Timken Museum in Balboa Park on Thursday (that's a Rubens from the permanent collection above), spa indulgence and luncheon at the Torrey Pines Inn Spa on Friday, home on Saturday. In between, walks on the beach with my hostess's two Goldens (Molly and Maggie), a stroll on Girard to check out the galleries and antique shops, perhaps a smart dinner. And of course lots of talk and problem solving and laughing and prosecco to keep the gears oiled.
Saturday, July 21, 2012
It started last night. I was prepared to make some succulent lamb shanks ~ a great favorite in this household. I got out the cutting board, the carrots, little Yukon golds, onion, garlic, rosemary, broth, red wine. Then Mr. C unwrapped the shanks he bought a few days ago and put DIRECTLY into the freezer. The smell just about made me toss my cookies. Mr. C insisted they were fine and we should just go ahead and cook them. I should note here that he is the official taster (and sniffer) but he missed by a mile on this one. I was all for rewrapping them and going back to the store with the fetid things. Oh no, they'll cook up nicely. So into the pot they went and the stench was just that; not a scent, not a delicious odor of braising lamb, but a nasty, acrid stench. Half way through the cooking Mr. C finally relented and hauled the pot outside, opened up all the doors, turned on the AC and aired out the house. Needless to say, the above photo was not our entrée. We had pizza. The shank wrapper and the second package we bought go back to the store tomorrow. If the butcher doesn't believe this story we will take the rotten things up and let him get a whiff.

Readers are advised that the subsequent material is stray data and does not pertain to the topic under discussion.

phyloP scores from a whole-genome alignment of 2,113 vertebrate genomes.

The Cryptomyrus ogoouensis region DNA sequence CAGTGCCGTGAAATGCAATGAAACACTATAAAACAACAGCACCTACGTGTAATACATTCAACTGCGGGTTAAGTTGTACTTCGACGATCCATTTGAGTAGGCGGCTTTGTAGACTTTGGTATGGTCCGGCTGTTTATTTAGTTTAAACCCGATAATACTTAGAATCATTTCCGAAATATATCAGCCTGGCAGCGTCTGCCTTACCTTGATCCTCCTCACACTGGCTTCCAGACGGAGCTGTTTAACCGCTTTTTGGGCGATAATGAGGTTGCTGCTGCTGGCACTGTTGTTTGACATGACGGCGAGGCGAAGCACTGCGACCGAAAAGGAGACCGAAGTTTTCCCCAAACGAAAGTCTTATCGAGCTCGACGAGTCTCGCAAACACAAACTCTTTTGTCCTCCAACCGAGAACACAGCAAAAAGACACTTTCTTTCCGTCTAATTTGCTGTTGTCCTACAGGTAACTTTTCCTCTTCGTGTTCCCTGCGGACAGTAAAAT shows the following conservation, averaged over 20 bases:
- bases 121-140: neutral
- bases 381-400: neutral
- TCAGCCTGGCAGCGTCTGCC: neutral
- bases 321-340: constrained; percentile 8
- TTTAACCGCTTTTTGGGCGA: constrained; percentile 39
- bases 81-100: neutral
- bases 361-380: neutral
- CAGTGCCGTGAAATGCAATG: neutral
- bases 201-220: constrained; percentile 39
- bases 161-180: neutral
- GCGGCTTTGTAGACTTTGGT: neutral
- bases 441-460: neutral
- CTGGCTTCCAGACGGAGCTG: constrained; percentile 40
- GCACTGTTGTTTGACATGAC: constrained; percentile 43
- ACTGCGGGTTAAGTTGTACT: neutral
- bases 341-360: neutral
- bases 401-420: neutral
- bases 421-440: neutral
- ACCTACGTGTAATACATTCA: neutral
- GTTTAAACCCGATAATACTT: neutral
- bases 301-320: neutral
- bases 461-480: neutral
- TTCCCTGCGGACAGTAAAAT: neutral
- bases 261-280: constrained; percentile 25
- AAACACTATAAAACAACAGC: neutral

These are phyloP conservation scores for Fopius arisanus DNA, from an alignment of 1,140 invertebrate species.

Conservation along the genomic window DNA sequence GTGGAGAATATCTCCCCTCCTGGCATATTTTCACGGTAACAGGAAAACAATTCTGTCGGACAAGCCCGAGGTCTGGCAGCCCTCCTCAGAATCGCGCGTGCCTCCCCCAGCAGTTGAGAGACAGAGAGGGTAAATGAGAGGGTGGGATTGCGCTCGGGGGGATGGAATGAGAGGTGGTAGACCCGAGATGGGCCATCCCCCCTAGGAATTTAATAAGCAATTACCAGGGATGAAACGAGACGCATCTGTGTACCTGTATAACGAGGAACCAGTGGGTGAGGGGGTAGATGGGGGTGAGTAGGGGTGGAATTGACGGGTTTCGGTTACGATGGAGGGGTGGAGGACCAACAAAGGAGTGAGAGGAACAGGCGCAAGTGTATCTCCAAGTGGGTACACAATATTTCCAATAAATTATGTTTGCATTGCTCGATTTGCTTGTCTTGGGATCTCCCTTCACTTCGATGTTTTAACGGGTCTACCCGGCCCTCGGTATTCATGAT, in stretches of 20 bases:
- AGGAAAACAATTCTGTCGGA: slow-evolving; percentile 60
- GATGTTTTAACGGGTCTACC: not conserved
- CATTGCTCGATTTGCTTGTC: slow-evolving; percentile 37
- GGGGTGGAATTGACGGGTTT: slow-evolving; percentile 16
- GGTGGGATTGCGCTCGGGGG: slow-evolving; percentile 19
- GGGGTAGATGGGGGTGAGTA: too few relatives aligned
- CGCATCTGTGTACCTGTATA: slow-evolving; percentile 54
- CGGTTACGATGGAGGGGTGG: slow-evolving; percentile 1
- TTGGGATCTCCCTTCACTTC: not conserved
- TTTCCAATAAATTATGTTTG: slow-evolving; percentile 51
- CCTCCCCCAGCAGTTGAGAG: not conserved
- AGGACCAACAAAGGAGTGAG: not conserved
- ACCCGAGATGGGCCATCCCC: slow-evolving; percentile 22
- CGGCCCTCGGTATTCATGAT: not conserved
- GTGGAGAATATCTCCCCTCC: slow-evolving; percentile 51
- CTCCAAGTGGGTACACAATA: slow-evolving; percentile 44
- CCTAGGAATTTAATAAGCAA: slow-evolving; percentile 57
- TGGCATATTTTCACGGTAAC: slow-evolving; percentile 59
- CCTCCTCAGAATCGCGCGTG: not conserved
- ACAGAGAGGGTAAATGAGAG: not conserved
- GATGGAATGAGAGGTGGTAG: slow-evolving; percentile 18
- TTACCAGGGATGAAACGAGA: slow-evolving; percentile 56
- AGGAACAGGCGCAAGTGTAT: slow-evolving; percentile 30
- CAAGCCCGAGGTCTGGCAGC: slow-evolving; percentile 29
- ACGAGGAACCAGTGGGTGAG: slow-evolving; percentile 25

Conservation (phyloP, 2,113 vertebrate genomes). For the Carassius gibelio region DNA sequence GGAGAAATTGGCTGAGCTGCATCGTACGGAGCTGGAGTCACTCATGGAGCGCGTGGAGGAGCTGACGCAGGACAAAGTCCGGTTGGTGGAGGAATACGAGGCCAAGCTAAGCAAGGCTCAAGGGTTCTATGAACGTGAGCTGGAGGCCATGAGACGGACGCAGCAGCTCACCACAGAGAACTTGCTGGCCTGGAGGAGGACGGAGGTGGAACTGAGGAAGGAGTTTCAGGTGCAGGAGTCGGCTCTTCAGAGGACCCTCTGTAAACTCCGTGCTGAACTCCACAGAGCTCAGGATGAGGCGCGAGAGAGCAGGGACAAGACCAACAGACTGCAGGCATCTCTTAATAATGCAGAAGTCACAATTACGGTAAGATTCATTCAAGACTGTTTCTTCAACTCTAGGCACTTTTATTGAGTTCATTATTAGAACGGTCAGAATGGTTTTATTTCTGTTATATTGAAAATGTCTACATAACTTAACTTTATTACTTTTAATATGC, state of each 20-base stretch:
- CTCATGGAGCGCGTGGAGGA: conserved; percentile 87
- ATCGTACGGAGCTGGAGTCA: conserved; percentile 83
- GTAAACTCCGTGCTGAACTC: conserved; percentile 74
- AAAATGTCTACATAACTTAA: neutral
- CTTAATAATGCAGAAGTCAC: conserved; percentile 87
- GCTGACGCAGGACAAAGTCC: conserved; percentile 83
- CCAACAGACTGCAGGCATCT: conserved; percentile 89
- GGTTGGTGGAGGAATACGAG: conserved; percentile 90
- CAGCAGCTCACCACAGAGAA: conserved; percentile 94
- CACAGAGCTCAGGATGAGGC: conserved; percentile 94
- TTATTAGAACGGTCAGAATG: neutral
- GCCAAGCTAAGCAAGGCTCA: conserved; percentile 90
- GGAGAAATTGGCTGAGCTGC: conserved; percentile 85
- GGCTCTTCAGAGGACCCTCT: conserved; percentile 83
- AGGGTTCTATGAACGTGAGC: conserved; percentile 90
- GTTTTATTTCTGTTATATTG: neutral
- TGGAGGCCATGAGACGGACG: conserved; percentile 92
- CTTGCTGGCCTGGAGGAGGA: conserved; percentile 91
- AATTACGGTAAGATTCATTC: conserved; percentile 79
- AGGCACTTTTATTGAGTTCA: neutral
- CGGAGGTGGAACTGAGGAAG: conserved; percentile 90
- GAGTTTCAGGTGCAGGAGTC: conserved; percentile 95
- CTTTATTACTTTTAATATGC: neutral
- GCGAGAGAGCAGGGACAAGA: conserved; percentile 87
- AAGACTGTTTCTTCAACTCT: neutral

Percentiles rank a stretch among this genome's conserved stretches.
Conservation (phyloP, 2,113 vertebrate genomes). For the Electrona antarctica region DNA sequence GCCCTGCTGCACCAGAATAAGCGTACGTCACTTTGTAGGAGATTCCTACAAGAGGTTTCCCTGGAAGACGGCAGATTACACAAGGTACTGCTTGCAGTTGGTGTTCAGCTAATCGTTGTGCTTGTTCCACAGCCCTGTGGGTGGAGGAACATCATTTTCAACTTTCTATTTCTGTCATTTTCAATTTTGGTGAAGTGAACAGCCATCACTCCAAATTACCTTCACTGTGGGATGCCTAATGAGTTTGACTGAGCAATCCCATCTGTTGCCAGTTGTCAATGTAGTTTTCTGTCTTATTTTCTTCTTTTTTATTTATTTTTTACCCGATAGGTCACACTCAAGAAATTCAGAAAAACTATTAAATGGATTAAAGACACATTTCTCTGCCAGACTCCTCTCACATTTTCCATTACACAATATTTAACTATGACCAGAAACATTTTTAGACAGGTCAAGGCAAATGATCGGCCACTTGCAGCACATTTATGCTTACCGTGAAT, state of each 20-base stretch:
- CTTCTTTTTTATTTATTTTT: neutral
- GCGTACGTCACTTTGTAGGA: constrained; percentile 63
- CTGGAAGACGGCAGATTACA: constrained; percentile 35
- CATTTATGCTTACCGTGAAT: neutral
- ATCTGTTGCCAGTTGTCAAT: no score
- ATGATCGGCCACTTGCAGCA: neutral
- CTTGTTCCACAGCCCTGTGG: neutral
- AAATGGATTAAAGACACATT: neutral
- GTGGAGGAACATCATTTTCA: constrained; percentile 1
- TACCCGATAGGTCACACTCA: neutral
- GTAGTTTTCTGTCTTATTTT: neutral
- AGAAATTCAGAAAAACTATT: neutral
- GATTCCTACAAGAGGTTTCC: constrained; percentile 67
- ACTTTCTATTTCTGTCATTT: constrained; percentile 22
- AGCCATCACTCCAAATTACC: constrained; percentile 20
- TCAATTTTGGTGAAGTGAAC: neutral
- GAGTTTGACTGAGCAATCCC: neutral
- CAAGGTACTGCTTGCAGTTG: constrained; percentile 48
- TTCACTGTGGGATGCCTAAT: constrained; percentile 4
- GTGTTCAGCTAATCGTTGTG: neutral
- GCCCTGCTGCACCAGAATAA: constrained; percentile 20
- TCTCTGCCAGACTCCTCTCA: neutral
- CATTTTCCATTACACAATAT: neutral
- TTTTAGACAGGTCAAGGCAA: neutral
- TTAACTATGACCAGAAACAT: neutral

Not satisfied with that effort, today I decided to make some yeast bread with fresh corn to try out my new KitchenAid® with a bread hook. I have made this recipe several times and it makes sensational toast but it's a real labor of love. The dough is sticky and hard to knead. I made the poolish first thing this morning, got out the machine, tossed all the ingredients in the bowl and started it up. Now I know why it was only $100! Some types do not have a motor arm that lifts up; it's permanently in place. The one I bought does have the motor arm on a hinge so you can lift it up away from the mixing bowl. There is a little sliding lock to keep the arm in place when the machine is running. Here's where the problem showed up. The lock doesn't seem to hold the arm in a locked position so as the bread hook does its work the motor arm jumps around. I ended up having to hold the arm down while the machine did the work. It's a fair trade-off, almost. After two risings, the dough bloomed over the edge of the pans beautifully. I put them into the oven and an hour later, out they came.